Neuroscience aims to understand the enormously complex function of the normal and diseased brain. This, in turn, is the key to explaining human behavior and to developing novel diagnostic and therapeutic procedures. We develop and use models of mean activity in a single brain area, which provide a balance between tractability and plausibility. We use such a model to explain the resonance phenomenon in a photic driving experiment, which is routinely applied in the diagnosis of various diseases including epilepsy, migraine, schizophrenia and depression. Based on the model, we make predictions on the outcome of similar resonance experiments with periodic stimulation of the patients or participants. Our results are important for researchers and clinicians analyzing brain or behavioral data following periodic input.


Electrophysiological measurements such as magneto- and electroencephalography (M/EEG), local field potentials (LFP) or single unit recordings contain rich information on brain function, which may be related to specific cognitive processes, to general brain states, or to certain pathological conditions. For example, it is known that stimulation by repetitive light flashes entrains the intrinsic alpha EEG rhythm (i.e., frequency entrainment). Neurons in the human visual cortex synchronize their firing to the frequency of flickering light (at rates of about 5 to 30 Hz), causing the EEG alpha frequency to change toward the stimulation frequency [1], [2], [3]. Clinically, this resonance effect is called photic driving. The effect of photic stimulation of the human EEG was first studied in the 1930s and 40s [4]. As early as 1947, photic driving was reported in three cases as a potential cause for epileptic activity in patients [5]. A review of the clinical routine can be found in Niedermeyer et al. [4]. The occurrence of this effect is often interpreted as an indicator for the functional flexibility of the cortex and thus as a sign of healthiness. Today, photic driving is widely used as an activation method in clinical practice, for instance, in epilepsy, migraine, schizophrenia or depression [6], [7], [8]. Note, however, that only 50 to 80% of healthy volunteers show a response in the alpha range of EEG [9], .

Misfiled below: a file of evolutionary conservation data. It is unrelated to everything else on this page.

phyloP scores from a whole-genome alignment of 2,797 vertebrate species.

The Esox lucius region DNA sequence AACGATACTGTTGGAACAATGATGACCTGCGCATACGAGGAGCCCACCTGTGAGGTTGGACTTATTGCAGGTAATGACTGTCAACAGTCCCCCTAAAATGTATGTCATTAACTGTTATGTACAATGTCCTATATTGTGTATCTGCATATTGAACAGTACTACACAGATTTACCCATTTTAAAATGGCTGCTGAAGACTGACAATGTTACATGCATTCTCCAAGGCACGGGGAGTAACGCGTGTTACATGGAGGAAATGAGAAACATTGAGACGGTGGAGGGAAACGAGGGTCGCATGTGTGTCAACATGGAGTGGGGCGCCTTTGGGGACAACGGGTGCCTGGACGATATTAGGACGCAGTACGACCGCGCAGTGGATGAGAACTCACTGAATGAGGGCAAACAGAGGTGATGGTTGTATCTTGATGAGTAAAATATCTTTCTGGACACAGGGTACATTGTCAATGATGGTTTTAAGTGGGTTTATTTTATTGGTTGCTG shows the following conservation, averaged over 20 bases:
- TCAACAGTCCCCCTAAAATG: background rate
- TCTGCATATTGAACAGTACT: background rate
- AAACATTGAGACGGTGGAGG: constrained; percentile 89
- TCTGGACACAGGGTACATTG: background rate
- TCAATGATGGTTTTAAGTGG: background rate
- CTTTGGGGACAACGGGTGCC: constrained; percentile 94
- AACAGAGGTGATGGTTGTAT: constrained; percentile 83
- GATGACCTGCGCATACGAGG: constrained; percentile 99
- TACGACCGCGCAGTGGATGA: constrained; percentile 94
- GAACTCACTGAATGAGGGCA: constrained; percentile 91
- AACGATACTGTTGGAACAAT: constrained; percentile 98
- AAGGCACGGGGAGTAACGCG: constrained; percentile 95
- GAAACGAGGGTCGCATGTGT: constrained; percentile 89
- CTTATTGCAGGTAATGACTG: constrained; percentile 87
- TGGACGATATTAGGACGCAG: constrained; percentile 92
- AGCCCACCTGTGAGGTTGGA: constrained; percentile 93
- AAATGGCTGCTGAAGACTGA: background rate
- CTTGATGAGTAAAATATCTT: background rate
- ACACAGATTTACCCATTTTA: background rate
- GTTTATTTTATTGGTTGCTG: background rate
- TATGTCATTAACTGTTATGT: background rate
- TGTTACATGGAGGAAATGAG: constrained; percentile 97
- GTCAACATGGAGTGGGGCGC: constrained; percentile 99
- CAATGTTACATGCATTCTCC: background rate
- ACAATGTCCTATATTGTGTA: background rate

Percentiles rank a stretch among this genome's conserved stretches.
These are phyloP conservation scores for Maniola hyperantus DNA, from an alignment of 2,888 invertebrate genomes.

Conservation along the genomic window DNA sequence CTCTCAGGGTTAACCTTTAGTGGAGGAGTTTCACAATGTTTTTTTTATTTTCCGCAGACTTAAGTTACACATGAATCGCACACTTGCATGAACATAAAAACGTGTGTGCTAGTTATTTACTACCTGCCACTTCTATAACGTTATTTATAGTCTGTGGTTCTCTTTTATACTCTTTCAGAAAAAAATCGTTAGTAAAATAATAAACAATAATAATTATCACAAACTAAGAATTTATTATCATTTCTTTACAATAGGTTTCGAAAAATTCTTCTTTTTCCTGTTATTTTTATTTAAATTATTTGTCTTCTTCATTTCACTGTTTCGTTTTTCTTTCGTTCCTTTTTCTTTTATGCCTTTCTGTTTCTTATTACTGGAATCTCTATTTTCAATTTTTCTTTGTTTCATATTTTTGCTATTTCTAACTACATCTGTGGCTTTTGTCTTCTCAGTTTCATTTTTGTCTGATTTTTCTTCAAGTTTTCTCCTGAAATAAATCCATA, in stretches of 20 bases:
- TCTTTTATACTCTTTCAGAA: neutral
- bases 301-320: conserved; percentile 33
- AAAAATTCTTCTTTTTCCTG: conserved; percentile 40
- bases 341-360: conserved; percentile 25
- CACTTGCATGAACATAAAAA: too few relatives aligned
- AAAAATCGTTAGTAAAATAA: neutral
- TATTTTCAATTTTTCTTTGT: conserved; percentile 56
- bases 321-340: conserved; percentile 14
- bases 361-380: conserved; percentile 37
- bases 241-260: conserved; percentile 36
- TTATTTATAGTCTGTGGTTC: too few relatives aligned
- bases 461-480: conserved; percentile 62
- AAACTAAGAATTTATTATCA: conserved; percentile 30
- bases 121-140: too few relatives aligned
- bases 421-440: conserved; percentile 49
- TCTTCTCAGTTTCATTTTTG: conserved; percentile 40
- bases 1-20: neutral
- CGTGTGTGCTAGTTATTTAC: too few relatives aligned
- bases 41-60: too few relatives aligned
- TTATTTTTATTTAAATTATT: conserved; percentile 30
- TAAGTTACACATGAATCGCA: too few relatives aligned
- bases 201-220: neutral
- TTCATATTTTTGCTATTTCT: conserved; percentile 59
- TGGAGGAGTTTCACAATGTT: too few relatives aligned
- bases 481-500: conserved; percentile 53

Basic properties of the alpha rhythm during photic driving have been investigated by electroencephalographic methods [11], [12], [13], [14]. A closer examination of electroencephalographic photic driving effects was given by Herrmann [2]. In that investigation, a flicker stimulus from 1 to 100 Hz in 1-Hz steps was presented. Miranda de Sa and Infantosi [10] stimulated at 4, 5, 6, 8, 10, and 12 Hz and showed that stimulation close to the alpha peak was much more effective. The quantification of photic driving from EEG as well as MEG recordings was carried out for the first time by Kalitzin and Parra [15], [16]. They estimated the phase clustering index of harmonically related frequency components in the EEG and MEG of normal controls and epileptic patients during light stimulations with 10, 15 and 20 Hz. Topographic effects of encephalographic photic driving in the case of children and adolescents were described by Lazarev et al. [9], [17], for patients with migraine by de Tommaso et al.[18], and for patients with schizophrenia by Jin et al. [19].